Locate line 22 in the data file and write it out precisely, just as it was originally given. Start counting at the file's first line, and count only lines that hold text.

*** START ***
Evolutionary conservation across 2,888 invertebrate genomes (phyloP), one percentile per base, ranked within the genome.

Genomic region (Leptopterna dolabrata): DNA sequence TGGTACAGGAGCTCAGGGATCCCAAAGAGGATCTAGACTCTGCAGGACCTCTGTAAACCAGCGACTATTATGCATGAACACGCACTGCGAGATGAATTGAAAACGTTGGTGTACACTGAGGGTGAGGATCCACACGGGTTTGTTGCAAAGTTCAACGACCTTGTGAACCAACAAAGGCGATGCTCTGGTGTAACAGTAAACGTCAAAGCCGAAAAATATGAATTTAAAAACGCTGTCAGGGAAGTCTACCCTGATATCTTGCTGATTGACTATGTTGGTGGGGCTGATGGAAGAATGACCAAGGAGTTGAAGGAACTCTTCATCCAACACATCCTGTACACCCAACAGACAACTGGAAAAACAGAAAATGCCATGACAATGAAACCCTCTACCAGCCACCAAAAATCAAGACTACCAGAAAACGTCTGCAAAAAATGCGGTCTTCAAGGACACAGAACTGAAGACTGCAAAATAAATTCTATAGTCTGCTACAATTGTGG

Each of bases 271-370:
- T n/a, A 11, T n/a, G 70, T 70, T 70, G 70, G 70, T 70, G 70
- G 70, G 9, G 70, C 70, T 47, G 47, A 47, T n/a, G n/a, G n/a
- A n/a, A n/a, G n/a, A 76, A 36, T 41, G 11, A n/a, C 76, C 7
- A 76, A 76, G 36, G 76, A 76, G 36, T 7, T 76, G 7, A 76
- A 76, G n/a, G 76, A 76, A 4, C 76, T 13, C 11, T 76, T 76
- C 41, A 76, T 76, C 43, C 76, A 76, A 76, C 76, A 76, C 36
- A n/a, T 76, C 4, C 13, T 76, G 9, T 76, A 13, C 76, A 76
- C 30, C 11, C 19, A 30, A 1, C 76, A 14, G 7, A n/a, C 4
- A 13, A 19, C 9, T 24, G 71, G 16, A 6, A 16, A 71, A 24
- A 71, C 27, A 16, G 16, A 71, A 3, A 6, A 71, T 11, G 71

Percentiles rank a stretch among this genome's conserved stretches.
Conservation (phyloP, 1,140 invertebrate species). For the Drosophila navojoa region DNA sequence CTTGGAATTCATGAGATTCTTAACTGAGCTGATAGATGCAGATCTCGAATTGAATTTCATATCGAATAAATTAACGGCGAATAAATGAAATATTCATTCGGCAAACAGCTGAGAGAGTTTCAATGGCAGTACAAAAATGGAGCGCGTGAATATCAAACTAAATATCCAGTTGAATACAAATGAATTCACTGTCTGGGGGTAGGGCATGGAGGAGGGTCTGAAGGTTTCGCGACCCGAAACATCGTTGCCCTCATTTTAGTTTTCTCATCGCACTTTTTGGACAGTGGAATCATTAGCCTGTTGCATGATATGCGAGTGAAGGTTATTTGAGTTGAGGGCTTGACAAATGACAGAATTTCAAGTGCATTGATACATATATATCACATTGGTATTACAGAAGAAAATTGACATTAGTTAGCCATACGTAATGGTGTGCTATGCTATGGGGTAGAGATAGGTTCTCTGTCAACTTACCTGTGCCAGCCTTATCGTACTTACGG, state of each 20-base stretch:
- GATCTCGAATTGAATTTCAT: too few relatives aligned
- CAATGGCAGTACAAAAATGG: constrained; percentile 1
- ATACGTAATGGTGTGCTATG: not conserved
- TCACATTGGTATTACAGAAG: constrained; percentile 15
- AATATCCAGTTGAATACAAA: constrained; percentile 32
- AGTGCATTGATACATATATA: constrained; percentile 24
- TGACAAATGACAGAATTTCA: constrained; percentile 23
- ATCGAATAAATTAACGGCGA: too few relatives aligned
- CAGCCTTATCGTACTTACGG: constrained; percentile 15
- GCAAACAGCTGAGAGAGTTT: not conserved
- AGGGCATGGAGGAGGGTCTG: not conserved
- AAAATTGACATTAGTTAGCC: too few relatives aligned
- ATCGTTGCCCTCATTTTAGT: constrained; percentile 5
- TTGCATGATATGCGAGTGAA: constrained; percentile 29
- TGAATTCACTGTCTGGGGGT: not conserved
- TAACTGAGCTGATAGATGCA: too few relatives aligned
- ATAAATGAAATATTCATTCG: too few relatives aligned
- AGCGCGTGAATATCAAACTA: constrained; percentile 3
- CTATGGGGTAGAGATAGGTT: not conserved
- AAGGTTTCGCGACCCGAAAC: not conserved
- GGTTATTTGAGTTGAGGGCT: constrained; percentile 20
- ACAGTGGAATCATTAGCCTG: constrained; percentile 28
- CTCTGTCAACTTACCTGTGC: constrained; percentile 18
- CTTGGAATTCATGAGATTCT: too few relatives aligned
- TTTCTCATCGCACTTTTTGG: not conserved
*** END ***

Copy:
- TGACAAATGACAGAATTTCA: constrained; percentile 23